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An American in China

Archive for May 5th, 2012

Chinese Whine About Blind Lawyers Escape

Posted by w_thames_the_d on May 5, 2012

The Whitney Chicoms cannot take themselves seriously. They are in constant battle with reality and litter the net with garbage. The following excerpt is a good example.

Given the sensitivity of the case at a time when senior US officials were in town for economic and strategic talks, most Chinese media did not report or comment on the dramatic incident this week except for the nationalistic Communist Party tabloid Global Times which slammed US intervention in a domestic matter in an editorial which looked to paper over Chen’s brutal treatment under extrajudicial house arrest as the result of “loopholes” in local governance.

The editorial said Chen now only represents anti-Chinese forces in the west. The lawyer has become a tool for US politicians to smear China’s reputation, the paper said, adding that his appeal does not bear much significance but shows how far US politicians are willing to go to stir up trouble in China.
From here

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Chinese Hygeine, Hotel Washes Toilet and Cups With Same Cloth

Posted by w_thames_the_d on May 5, 2012

China and civilization do not go together.
The rapid expansion of budget hotels in China has thrown up a number of problems, including poor-quality hardware at franchised hotels and often chaotic management.

A hotel in Qingdao in eastern China’s Shandong province belonging to the Homeinns chain, the leading economy-class hotel brand in the country, has been accused of substandard hygiene, including using the same cloth to wipe both the toilet and the cups in a room.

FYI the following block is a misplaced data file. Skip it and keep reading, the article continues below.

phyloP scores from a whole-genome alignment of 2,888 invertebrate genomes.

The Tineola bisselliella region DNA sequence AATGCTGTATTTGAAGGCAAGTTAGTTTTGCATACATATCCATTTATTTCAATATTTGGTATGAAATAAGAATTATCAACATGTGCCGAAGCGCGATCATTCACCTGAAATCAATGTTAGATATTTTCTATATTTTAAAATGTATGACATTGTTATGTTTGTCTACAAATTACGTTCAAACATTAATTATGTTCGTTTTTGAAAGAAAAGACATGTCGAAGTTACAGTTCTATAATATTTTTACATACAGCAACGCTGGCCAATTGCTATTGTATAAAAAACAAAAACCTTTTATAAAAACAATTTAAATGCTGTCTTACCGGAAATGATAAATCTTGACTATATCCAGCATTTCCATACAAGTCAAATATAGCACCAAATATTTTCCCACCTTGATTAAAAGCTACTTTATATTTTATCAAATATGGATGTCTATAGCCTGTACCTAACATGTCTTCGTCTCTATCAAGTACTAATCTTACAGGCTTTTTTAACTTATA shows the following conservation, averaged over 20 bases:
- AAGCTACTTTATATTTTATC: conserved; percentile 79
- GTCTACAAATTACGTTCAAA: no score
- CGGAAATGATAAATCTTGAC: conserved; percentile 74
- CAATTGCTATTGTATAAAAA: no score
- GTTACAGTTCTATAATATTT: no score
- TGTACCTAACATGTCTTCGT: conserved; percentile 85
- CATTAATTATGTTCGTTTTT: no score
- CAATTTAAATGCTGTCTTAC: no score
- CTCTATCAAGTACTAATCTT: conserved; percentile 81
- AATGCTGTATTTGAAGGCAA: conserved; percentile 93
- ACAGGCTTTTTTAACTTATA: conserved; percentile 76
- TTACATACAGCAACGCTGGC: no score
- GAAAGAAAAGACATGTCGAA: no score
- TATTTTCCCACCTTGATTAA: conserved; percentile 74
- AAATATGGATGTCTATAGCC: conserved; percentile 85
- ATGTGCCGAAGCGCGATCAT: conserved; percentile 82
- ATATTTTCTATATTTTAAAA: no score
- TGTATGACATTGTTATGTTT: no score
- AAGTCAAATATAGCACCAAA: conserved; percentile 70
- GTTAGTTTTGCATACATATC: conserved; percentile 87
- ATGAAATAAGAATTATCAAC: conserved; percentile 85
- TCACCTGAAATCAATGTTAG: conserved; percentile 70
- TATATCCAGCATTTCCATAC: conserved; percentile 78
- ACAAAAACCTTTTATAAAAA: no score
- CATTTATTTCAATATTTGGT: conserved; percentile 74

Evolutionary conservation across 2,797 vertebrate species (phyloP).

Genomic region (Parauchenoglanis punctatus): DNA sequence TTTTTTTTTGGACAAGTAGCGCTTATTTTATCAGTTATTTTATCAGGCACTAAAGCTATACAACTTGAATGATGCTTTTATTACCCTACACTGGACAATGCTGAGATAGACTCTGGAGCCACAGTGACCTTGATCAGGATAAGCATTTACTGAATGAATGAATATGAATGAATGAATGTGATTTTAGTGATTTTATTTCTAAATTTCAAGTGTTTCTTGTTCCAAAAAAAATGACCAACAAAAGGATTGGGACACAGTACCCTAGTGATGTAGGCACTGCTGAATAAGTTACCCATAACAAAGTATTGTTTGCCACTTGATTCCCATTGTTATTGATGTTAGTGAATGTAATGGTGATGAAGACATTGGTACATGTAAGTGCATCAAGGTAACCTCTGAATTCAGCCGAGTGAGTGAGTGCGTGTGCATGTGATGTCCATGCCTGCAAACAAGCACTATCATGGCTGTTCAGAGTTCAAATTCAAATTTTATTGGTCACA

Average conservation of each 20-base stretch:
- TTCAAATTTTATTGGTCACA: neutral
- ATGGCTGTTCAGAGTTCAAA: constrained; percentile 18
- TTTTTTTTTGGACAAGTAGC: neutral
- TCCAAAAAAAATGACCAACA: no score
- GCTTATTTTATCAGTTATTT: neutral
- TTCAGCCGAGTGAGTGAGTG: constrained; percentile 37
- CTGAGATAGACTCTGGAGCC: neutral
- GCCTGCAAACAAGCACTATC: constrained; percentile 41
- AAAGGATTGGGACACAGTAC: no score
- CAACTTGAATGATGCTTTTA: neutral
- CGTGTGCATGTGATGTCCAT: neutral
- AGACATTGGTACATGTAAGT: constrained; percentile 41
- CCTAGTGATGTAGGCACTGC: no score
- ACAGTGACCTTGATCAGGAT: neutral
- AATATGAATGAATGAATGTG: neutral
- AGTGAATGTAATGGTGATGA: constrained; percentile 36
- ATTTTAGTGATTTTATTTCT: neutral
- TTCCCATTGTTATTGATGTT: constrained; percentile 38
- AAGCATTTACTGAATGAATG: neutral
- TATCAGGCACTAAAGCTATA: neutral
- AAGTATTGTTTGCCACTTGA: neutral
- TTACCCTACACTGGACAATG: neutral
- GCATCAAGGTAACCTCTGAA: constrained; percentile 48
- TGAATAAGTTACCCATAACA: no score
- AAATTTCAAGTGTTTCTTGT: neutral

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China, A Nation of Cheaters

Posted by w_thames_the_d on May 5, 2012

I love this story….
China is a nation of cheaters.

No, it’s not my intention to besmirch 1.35 billion Chinese. Certainly, many do try to be honest – even if it puts them at a disadvantage. But the state holds so many selfish, deceitful people that they have given the entire country an ugly reputation.

For example, a Chinese social-networking site’s recent survey of college students found extensive cheating among those applying to American colleges.

At least 70 percent of application essays are ghostwritten, the survey found. Transcripts are falsified. Better-educated substitutes are hired to take Scholastic Aptitude and English-language tests.

Many Chinese newspapers and magazines, the New York Times recently reported, hand out rate cards to anyone who wants to purchase a faked, flattering published profile. And not long ago, a cheating school-bus driver crammed 64 kindergarten children into a nine-seat van and then crashed head-on into a truck. Nineteen children died.

Accidents like this are commonplace. In fact, China has more fatal road accidents than any other nation, even though automobile ownership per capita, while growing fast, remains low – on a par with Sri Lanka. The trouble is, people often buy cars before learning how to drive.

The Lancet, a British medical journal, published a despairing piece about needless Chinese deaths on the roads. It notes that government figures on traffic deaths grossly underestimate the problem – admitting to less than half the accidents – and concludes that “until the Chinese government is honest with its people, and with itself,” the problem won’t be solved.

Read more: http://www.sfgate.com/cgi-bin/article.cgi?f=/c/a/2012/05/04/INQO1OBOTA.DTL#ixzz1u0ovjWWB

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US Pandering to China, Delays Human Rights Report

Posted by w_thames_the_d on May 5, 2012

The otrauma administration is a gelding

Clinton, along with Assistant Secretary of State for Democracy, Human Rights, and Labor Michael Posner and other top State Department officials, met with Chinese officials about human rights activist Chen Guangcheng, who is now believed to be under U.S. protection in Beijing.

Diplomats are scrambling to resolve the thorny issue presented by the blind legal activist, who made a daring escape from house arrest.

Ironically, Clinton, who is in the position of having to choose whether to defend the human rights of a human rights activist, is now 67 days late in sending to Congress the latest State Department reports on Human Rights conditions in China and other countries.


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